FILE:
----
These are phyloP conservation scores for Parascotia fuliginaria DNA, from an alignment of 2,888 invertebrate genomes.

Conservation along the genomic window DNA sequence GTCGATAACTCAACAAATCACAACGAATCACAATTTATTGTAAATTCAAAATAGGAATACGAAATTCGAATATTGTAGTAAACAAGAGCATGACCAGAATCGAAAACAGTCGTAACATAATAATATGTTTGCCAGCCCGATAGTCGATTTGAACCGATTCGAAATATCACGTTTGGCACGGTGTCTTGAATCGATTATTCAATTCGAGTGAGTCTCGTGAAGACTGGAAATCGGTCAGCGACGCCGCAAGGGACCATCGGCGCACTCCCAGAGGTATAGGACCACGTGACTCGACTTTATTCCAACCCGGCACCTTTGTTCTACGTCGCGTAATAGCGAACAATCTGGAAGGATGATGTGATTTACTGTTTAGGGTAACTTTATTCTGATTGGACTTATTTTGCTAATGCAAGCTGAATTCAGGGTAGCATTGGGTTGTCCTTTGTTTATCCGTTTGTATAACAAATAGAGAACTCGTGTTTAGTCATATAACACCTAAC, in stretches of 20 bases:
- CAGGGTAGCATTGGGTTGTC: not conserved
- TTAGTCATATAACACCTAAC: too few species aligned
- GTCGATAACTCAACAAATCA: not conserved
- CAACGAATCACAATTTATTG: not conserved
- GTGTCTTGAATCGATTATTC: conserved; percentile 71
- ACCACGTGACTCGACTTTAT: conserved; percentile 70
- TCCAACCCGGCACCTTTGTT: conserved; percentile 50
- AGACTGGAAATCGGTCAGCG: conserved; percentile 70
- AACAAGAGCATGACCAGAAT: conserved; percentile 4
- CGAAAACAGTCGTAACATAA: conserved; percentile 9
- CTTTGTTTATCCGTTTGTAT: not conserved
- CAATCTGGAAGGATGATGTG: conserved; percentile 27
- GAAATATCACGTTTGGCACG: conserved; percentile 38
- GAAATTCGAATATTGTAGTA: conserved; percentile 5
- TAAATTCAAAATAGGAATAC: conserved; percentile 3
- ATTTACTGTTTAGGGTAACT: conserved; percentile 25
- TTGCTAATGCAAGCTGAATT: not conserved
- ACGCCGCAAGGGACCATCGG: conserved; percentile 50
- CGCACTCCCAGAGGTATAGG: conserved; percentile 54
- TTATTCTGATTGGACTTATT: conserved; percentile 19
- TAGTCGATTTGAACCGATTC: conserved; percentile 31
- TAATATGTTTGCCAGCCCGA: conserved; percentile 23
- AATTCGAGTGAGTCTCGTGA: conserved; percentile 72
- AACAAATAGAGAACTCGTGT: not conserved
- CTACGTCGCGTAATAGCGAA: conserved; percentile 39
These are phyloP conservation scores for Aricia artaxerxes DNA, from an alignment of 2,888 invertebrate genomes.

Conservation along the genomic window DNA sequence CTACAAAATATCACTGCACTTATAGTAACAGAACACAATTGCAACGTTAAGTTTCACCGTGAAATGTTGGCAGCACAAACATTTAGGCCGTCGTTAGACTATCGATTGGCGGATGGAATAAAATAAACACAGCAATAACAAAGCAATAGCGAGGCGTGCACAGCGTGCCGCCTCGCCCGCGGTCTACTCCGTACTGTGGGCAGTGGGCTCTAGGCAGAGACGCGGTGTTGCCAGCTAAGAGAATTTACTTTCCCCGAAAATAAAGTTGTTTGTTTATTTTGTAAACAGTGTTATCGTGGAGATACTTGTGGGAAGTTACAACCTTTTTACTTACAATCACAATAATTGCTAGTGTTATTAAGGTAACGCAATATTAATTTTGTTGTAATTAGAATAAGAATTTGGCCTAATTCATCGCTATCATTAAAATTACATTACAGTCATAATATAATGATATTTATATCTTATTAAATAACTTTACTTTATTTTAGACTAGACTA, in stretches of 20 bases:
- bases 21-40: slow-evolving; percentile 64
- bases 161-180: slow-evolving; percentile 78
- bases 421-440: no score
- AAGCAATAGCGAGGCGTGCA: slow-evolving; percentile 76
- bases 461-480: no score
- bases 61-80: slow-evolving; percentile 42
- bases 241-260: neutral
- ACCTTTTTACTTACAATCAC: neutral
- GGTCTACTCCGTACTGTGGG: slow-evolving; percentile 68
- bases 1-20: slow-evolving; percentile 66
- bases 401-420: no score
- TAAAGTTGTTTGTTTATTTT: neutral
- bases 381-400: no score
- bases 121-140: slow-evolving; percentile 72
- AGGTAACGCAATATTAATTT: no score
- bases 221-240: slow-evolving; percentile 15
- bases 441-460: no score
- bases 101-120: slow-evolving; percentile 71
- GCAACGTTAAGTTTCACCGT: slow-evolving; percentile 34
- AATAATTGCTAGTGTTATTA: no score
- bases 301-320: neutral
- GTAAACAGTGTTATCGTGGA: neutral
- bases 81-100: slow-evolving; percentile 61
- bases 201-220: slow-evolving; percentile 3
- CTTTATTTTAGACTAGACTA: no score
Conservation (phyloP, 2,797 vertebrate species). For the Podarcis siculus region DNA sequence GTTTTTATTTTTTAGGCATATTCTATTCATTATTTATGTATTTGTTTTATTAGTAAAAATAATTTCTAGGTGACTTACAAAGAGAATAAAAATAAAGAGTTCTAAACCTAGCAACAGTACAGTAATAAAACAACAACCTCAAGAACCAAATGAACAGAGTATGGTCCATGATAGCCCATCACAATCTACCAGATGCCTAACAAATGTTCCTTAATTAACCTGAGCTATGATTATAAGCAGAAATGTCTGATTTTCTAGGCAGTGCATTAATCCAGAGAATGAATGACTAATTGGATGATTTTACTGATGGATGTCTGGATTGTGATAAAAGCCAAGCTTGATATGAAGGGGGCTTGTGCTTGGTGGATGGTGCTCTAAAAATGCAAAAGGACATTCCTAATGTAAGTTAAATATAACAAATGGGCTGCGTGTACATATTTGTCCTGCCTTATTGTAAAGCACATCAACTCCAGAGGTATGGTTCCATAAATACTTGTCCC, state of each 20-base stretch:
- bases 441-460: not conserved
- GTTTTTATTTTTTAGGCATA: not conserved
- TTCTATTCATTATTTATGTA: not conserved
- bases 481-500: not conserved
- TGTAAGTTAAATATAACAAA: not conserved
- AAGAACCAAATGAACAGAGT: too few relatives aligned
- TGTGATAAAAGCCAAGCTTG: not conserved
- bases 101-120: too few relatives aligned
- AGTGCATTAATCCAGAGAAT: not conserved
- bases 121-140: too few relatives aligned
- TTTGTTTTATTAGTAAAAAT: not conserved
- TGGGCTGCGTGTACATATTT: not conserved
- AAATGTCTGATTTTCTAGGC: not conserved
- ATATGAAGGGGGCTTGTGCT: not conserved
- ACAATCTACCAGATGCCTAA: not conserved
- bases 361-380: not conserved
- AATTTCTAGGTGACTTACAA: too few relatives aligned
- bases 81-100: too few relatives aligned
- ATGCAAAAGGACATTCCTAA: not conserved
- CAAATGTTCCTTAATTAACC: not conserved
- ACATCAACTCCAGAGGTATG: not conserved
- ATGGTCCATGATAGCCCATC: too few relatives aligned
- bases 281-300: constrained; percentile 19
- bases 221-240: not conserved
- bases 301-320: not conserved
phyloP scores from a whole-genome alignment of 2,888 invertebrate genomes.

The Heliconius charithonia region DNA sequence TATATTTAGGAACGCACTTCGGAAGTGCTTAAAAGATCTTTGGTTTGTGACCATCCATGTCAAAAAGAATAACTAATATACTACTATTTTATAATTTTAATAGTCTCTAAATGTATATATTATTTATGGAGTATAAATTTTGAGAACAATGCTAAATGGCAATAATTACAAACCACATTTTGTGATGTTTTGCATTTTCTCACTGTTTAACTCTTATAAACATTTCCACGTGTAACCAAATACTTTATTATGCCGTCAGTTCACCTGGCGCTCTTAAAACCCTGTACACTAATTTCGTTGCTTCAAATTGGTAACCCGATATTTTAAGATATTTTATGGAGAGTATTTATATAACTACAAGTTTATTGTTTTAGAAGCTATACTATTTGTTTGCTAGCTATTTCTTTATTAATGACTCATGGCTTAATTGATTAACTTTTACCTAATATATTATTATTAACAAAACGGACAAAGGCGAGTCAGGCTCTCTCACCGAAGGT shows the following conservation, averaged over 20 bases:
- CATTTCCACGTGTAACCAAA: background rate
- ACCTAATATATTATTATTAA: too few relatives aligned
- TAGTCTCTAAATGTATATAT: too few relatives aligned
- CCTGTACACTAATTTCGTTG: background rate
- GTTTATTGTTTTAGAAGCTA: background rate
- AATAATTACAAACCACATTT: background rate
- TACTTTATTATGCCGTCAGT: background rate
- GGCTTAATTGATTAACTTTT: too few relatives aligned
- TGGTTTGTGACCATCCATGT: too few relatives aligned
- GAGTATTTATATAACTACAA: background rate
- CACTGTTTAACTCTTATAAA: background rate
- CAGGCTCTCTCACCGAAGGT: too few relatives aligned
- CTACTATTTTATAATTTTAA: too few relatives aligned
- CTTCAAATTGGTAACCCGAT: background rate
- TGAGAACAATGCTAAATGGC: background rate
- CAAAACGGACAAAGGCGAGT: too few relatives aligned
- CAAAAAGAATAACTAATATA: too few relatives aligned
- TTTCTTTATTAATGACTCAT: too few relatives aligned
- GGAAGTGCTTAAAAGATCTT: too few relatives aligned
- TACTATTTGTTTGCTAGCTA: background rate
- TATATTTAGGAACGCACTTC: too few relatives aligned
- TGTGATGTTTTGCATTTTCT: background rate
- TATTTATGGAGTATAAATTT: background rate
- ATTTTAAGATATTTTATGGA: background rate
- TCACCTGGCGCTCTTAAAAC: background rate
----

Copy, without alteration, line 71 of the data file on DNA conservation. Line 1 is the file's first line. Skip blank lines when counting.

- bases 361-380: not conserved